Report prompts discussion for Killington businesses
By Cristina Kumka
STAFF WRITER | August 13,2012
KILLINGTON — A new 21-page report commissioned by the Killington Chamber of Commerce recommends that the town sell its municipal golf course and reduce the 30 percent of local options taxes that go to the state.
The report received mixed reviews at a Select Board meeting this week — one selectman called it insignificant and erroneous, and another said it could be used to push for more private investment to update the town’s look and infrastructure.
The report by Strategic Marketing Group in South Lake Tahoe, Calif., is the result of a recent two-day trip to Killington made by company owner Carl Ribaudo.
At first he couldn’t find the town and when he did, thought the access road and businesses along it needed more “class,” according to the chamber.
Former chamber president and business owner Phil Black said Ribaudo “didn’t feel a sense of arrival” and gave the resort town an overall grade of C or C minus compared to other resort towns.
“For being the biggest ski resort on the East, there are inefficiencies,” Black told the Select Board last week.
Thirteen Killington officials, business owners and employees were interviewed for the report.
Pickle Barrel owner Chris Karr, the current chamber president, would not say how much the report cost, just that the work was ongoing.
Ribaudo concludes that economic development has suffered because the town takes money from the town’s Economic Development and Tourism (EDT) Office, strictly funded by the 1 percent local option tax, to pay off some of the $4 million debt on the town-owned Green Mountain National Golf Course.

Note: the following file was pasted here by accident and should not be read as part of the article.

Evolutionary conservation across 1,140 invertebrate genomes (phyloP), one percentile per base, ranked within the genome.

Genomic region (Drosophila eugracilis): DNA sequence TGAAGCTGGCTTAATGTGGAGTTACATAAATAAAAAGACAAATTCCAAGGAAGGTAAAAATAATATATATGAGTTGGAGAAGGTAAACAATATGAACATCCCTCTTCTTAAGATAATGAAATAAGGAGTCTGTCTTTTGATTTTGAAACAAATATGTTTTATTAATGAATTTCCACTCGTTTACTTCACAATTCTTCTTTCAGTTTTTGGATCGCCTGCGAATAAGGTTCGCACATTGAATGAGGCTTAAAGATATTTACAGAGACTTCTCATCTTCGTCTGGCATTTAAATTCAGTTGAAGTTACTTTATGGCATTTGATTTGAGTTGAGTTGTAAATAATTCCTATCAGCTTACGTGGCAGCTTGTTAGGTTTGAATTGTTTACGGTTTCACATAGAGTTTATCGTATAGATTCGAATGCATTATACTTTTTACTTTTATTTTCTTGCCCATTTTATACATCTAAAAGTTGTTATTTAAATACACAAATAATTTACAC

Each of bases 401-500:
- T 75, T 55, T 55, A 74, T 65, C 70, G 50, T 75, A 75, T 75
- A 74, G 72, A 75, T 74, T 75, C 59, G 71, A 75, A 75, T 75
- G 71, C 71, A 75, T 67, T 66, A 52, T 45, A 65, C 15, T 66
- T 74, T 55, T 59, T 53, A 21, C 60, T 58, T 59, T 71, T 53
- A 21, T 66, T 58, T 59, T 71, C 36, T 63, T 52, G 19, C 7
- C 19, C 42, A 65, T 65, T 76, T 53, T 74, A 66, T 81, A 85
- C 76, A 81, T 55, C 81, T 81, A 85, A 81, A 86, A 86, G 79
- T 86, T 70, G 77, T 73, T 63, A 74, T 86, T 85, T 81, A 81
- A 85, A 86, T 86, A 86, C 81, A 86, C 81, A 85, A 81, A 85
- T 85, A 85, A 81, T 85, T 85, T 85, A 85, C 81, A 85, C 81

The chamber believes local businesses have suffered because 42 percent less money is going to the EDT.
This year a youth circus and canine event were canceled and one of the more popular events — the Hay Festival — had less money directed to it, forcing businesses to contribute more to one of the state’s Top Ten events.
Ribaudo suggested $1 million was the minimum needed annually to run a destination marketing effort.
The EDT’s budget as of July was $402,822.
“Since 2008, the EDT has transitioned from being a semi-autonomous entity with a dedicated and restricted funding source to being a town department funded by annual general-fund appropriations,” according to a Karr memo presented at the board meeting Tuesday.
To get more bang for their buck from economic development, Ribaudo suggested several options: Urge the state Legislature to reduce the 30 percent of the local option tax that goes to the state; repeal the 1 percent option tax and replace it with a voluntary assessment to save the 30 percent that goes to the state; more aggressively pay down the golf course debt in a shorter amount of the time that town already has planned; sell the golf course in its entirety.
For the complete story, see Tuesday's Rutland Herald.